“He’s trying to suggest a more stable system … so that there should not be any confusion if and when he passes away – he’s watched and learned and he thinks the best way is taking the whole issue to the people.”

Prof. Kondapalli said that Beijing has repeatedly attacked the Dalai Lama as an individual, calling him a “bloodsucker” on the Tibetan people. “But the Chinese will not have scope to attack the next leader this way – he will have broad-based popular support,” he said.

The Dalai Lama, a famously genial 75-year-old monk, said he would ask next week’s session of the Tibetan parliament-in-exile to “devolve my formal authority to [an] elected leader.” He spoke at the 52nd anniversary of the Tibetan uprising against Chinese rule in the Indian mountaintop town of Dharmsala, the capital of his government-in-exile.

The leading candidate to be the next prime-minister-in-exile is a Harvard-educated legal scholar who is seen as cosmopolitan and articulate; he has a huge following among Tibetan youth.

The current exile-Tibetan governing document vests the Dalai Lamai with both the spiritual authority he inherited as the 14th incarnation of the Dalai Lamai, and the political authority that he took on when he emerged as a powerfully eloquent advocate of his people’s cause after fleeing Tibet over the mountains into India. However, he has long urged Tibetans to formalize a democratic political leadership. He noted Thursday that he has championed the idea since the 1960s.

But Tibetan analysts and other experts on the issue said that he and the Tibetan people face a critical hurdle. “One Tibetan told me, ‘Compared to the Dalai Lama, nobody can shine’ – and that’s the problem,” said Trine Brox, an expert on Tibet from the University of Copenhagen’s Asian studies department. “You could argue they have even left it too late, that they have not made any plan or public decision before now. Tibetans believe that the success of their struggle is dependent on the Dalai Lama, the attention and the sympathy they have received from the international community as the result of his personal charisma. They are aware that they owe him for their success – and they are afraid.”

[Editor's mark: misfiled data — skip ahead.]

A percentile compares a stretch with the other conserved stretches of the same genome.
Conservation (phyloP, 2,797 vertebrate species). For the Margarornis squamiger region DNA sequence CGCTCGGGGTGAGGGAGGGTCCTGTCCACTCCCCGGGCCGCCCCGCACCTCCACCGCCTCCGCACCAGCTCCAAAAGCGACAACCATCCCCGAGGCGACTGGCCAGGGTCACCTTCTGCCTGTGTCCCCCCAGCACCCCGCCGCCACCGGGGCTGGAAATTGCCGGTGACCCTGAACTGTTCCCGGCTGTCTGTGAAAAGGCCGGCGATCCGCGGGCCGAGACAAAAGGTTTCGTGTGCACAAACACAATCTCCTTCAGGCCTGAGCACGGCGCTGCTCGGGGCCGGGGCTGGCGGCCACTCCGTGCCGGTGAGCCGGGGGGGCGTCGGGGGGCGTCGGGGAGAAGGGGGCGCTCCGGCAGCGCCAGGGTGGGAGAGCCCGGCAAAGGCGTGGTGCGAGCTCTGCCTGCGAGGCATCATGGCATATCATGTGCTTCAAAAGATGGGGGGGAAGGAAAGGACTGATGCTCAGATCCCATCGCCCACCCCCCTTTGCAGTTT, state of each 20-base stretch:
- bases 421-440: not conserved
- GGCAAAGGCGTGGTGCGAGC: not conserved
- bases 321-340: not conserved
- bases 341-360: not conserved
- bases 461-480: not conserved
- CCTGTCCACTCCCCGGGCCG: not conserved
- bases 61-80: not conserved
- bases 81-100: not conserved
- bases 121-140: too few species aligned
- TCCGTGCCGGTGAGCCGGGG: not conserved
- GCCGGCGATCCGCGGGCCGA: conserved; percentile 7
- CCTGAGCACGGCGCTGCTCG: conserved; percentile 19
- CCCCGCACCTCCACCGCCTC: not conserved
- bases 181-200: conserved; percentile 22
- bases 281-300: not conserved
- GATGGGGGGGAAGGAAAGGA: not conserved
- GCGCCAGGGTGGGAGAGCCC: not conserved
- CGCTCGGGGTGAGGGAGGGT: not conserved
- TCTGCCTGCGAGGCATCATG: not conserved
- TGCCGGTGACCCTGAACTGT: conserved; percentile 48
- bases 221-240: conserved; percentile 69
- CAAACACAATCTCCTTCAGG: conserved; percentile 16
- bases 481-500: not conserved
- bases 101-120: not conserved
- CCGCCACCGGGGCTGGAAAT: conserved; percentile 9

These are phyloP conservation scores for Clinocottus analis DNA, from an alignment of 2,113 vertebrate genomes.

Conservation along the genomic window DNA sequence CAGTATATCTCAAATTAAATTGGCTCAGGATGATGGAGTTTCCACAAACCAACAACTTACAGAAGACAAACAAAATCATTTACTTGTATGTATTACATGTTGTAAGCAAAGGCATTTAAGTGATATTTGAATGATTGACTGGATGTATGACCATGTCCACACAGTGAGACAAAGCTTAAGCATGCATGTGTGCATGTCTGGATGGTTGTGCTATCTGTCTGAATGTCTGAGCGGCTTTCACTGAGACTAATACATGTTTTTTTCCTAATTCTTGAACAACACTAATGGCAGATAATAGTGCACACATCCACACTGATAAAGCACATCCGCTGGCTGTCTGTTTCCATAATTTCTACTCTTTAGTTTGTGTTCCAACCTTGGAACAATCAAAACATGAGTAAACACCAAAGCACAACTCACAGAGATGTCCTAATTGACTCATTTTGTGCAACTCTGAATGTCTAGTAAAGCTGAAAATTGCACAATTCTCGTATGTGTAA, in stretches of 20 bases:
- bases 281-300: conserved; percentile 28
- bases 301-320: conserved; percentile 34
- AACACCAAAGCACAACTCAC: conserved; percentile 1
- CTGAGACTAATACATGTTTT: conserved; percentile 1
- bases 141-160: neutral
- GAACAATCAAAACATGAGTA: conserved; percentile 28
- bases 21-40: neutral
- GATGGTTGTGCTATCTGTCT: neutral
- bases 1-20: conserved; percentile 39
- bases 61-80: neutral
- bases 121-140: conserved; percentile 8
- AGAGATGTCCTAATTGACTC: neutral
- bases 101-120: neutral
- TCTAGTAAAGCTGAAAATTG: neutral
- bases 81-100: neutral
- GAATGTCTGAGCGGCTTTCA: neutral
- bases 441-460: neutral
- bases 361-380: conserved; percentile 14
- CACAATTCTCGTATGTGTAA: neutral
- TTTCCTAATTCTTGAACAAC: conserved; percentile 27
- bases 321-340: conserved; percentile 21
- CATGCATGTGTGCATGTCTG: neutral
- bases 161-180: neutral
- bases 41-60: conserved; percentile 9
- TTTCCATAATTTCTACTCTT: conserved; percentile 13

Historically, the period between the death of one Dalai Lama and the time that his reincarnation has been “discovered” (if not identified before the previous one died) has been “dangerous,” she noted, sometimes involving a level of chaos or anarchy. When the Karmapa Lama, head of a major subschool of Tibetan Buddhism, died in 1981 without identifying a successor, it set off a bizarre and ongoing power struggle with three candidates claiming they were the next lama. At the same time, the atheist government in Beijing has insisted since 2007 that it will identify the next Dalai Lama. By moving much of the authority to lead the Tibetan struggle out of the role, the Dalai Lama checks that move on the part of the Chinese.